Hodgdon fought for the father’s custody rights at a hearing in Waterford before Juvenile Judge John Driscoll in 2010. But the judge ruled that the ICPC applied to the case and a study would have to be conducted by Pennsylvania to ensure the father’s home was suitable for the children.

The ICPC dates to 1975 when U.S. states and territories agreed to work together to ensure that children placed across state lines in foster care or adoption proceedings receive adequate protection and support services. The compact establishes specific procedures for the placement of children, including the home study.

Hodgdon said the problem is that the study takes too long, given that modern technology can provide credit checks, photos of a home and payroll documents within hours. Further, he believes that many out-of -state parents are denied custody for arbitrary reasons and have no remedy or appeal.

He said the compact’s guidelines would make little sense to the average person. “What would their reaction be? I would never think I could walk into court, paying child support, say ‘I’m here,’ and then have someone say, ‘Well, we don’t know you. And in order to check you out, we’re bound by this interstate compact so we have to let the receiving state check you out.’”

Hodgdon appealed to the state Appellate Court, but by the time that case was ready to be argued roughly six months later, Pennsylvania had completed its home study. All in all, Hodgdon said the children were in Connecticut state custody for eight or nine weeks. Even when they were allowed to move to Pennsylvania with their father, Pennsylvania officials formally checked in on them for six months, a practice known as protective supervision.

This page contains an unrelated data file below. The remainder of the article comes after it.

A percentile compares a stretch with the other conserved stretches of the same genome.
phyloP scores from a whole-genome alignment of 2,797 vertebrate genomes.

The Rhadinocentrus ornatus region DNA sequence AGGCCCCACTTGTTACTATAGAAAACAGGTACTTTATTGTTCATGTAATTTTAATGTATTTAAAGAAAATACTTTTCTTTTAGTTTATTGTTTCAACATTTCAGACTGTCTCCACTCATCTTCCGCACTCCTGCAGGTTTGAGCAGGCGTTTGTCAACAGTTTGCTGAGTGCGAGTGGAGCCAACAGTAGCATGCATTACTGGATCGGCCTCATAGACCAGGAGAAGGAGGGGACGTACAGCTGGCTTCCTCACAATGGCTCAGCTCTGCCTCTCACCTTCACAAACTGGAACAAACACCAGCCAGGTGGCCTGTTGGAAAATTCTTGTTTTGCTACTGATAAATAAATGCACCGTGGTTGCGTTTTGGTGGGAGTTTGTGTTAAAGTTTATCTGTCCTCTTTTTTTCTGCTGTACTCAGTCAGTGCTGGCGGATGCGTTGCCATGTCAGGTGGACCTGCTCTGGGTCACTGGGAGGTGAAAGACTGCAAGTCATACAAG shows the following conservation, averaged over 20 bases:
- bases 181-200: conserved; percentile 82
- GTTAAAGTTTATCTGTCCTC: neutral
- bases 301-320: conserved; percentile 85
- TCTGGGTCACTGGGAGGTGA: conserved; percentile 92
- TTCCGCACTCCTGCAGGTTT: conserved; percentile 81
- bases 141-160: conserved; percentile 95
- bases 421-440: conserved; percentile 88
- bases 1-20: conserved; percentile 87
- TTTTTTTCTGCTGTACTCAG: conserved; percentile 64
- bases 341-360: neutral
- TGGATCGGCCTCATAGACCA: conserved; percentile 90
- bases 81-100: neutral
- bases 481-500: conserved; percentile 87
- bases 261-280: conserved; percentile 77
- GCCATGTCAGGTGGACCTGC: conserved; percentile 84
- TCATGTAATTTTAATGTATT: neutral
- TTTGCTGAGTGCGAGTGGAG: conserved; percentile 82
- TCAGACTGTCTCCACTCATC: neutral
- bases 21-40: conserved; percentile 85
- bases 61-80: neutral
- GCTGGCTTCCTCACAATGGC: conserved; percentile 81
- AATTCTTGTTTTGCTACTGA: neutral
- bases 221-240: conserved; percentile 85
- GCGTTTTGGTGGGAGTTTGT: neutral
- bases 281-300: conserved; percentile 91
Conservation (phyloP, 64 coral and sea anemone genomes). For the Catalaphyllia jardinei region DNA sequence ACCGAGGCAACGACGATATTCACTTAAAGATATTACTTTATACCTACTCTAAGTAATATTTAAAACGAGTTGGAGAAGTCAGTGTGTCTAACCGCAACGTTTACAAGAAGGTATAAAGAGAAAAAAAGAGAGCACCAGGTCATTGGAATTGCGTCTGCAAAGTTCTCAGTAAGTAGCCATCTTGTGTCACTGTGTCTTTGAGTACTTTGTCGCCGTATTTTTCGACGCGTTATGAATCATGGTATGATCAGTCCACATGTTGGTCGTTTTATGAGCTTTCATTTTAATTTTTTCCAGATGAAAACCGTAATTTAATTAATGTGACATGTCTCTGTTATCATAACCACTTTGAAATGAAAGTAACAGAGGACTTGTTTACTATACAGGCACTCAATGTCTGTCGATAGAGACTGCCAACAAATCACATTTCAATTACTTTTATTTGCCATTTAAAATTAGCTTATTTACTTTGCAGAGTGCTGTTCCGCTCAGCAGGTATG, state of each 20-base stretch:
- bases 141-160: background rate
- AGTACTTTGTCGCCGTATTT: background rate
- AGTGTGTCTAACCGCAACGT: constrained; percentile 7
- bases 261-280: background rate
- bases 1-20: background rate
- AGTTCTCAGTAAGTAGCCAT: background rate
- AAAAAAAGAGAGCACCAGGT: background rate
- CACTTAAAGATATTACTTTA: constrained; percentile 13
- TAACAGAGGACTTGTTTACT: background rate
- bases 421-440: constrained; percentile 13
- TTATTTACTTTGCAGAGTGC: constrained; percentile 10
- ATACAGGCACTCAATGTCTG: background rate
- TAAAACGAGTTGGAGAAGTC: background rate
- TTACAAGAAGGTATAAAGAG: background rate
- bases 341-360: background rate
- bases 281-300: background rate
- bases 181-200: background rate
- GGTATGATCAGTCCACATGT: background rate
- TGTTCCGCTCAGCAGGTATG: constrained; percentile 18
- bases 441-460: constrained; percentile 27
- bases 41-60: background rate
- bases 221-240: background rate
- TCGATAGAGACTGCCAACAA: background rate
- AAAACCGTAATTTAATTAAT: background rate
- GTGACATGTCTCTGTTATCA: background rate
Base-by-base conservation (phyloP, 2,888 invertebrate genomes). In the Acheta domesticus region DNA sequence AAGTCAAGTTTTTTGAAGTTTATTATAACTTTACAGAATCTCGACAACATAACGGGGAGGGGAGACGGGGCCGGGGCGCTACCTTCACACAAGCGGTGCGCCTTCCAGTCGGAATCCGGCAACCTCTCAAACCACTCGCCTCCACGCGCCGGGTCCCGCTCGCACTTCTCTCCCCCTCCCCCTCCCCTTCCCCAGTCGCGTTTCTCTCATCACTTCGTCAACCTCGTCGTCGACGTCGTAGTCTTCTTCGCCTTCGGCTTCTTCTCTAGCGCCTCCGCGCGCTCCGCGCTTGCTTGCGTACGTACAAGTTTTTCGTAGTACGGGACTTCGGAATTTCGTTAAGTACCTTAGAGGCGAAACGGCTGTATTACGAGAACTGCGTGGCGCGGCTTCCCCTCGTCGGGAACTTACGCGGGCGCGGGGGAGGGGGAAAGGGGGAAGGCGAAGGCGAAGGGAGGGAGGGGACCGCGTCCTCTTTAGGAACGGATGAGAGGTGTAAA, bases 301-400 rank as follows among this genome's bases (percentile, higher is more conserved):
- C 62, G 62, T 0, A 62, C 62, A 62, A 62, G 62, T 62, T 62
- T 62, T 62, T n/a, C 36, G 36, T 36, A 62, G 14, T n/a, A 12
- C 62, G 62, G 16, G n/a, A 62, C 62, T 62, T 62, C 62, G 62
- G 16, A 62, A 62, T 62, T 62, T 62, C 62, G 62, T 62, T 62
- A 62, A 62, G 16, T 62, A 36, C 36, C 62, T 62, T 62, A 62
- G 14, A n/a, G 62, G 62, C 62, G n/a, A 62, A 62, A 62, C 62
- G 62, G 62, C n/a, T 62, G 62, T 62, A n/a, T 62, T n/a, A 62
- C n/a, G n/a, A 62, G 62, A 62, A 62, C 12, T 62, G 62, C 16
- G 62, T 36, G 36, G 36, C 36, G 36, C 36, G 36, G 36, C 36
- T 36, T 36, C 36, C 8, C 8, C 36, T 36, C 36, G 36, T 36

The Connecticut Appellate Court declared the case moot, but Hodgdon appealed to the state Supreme Court, arguing that a situation like this could arise again. His position was helped by a dissent written by Appellate Judge Thomas Bishop, who agreed the issue was likely to resurface; even the state Attorney General’s Office, which represented the state in the dispute, agreed on that point. The high court opted to hear the case.

Though Hodgdon’s client was happy and had custody of his children, he encouraged his lawyer to continue to fight. “His words were, ‘I don’t want another parent to go through this again, and I don’t want another child to go through this again, so I want you to try to change this situation,’” said Hodgdon.

The attorney said the average time for a ICPC study is 135 days. “It was one of those cases where everyone wanted clarification,” Hodgson said. “If you look at the available data, you’re probably talking 400 cases [annually in Connecticut], half of which are denied.”